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[11a] were loved because it is holy, that which is dear to the gods would be loved because it is dear, and if that which is dear to the gods is dear because it is loved, then that which is holy would be holy because it is loved; but now you see that the opposite is the case, showing that the two are different from each other. For the one becomes lovable from the fact that it is loved, whereas the other is loved because it is in itself lovable. And, Euthyphro, it seems that when you were asked what holiness is you were unwilling to make plain its essence, but you mentioned something that has happened to this holiness, namely, [11b] that it is loved by the gods. But you did not tell as yet what it really is. So, if you please, do not hide it from me, but begin over again and tell me what holiness is, no matter whether it is loved by the gods or anything else happens it; for we shall not quarrel about that. But tell me frankly, What is holiness, and what is unholiness?

But, Socrates, I do not know how to say what I mean. For whatever statement we advance, somehow or other it moves about and won't stay where we put it.

Your statements, Euthyphro, [11c] are like works of my1 ancestor Daedalus, and if I were the one who made or advanced them, you might laugh at me and say that on account of my relationship to him my works in words run away and won't stay where they are put. But now—well, the statements are yours; so some other jest is demanded; for they stay fixed, as you yourself see.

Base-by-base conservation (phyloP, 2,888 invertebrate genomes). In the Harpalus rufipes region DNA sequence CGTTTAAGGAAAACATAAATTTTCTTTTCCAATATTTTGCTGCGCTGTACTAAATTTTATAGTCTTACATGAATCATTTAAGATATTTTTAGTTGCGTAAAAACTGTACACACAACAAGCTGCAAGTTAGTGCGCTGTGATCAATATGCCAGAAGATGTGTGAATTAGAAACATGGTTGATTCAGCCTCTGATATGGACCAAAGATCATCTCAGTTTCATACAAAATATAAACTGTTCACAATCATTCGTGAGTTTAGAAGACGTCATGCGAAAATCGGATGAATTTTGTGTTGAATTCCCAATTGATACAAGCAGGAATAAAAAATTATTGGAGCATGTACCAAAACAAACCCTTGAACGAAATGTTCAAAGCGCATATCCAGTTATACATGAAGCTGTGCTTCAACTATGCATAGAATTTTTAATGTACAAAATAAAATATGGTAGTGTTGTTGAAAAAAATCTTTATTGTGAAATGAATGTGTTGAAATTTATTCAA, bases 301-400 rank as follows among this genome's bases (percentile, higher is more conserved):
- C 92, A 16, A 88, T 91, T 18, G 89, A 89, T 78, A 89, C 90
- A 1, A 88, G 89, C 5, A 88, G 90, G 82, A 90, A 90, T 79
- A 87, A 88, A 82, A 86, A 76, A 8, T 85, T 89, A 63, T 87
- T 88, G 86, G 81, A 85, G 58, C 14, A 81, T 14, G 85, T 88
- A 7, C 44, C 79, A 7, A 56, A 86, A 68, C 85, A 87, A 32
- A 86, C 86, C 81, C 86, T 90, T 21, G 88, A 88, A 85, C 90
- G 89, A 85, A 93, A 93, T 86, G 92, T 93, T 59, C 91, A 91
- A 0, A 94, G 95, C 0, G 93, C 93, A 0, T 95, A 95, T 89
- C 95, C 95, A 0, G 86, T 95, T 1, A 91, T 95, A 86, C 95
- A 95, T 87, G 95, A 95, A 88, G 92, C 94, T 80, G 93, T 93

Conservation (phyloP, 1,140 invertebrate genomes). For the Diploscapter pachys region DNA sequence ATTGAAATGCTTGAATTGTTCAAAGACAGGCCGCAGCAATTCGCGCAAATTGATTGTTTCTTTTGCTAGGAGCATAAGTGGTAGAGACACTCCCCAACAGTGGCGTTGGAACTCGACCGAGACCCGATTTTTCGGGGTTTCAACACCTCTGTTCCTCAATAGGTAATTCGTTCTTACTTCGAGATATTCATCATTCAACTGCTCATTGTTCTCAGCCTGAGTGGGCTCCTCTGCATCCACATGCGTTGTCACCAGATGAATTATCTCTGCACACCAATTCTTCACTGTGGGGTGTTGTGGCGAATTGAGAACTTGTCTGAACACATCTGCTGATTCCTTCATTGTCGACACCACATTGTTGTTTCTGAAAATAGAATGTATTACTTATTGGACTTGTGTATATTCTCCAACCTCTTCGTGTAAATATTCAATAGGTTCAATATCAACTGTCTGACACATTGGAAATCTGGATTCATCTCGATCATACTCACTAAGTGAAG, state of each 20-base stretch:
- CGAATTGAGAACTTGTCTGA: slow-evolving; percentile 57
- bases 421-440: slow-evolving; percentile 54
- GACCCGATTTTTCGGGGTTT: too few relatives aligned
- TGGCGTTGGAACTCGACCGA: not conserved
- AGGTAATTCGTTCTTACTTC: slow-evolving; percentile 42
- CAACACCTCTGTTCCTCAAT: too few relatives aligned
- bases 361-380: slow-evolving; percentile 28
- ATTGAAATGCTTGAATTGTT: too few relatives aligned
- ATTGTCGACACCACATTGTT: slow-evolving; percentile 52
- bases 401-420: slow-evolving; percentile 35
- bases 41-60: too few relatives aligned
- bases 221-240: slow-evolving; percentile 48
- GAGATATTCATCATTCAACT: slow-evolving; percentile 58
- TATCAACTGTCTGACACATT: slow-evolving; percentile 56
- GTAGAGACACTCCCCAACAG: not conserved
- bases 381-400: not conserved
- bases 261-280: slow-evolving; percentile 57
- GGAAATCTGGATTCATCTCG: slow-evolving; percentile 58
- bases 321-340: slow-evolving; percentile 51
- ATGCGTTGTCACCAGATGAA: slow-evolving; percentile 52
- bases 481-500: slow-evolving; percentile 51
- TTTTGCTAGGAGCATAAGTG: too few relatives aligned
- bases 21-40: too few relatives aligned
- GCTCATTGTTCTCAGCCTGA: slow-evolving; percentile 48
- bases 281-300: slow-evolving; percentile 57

I think the jest does very well as it is; [11d] for I am not the one who makes these statements move about and not stay in the same place, but you are the Daedalus; for they would have stayed, so far as I am concerned.

Apparently then, my friend, I am a more clever artist than Daedalus, inasmuch as he made only his own works move, whereas I, as it seems, give motion to the works of others as well as to my own. [11e] And the most exquisite thing about my art is that I am clever against my will; for I would rather have my words stay fixed and stable than possess the wisdom of Daedalus and the wealth of Tantalus besides. But enough of this. Since you seem to be indolent, I will aid you myself, so that you may instruct me about holiness. And do not give it up beforehand. Just see whether you do not think that everything that is holy is right.

I do.

But is everything that is right also holy?

1 Socrates was the son of a sculptor and was himself educated to be a sculptor. This is doubtless the reason for his reference to Daedalus as an ancestor. Daedalus was a half mythical personage whose statues were said to have been so lifelike that they moved their eyes and walked about.

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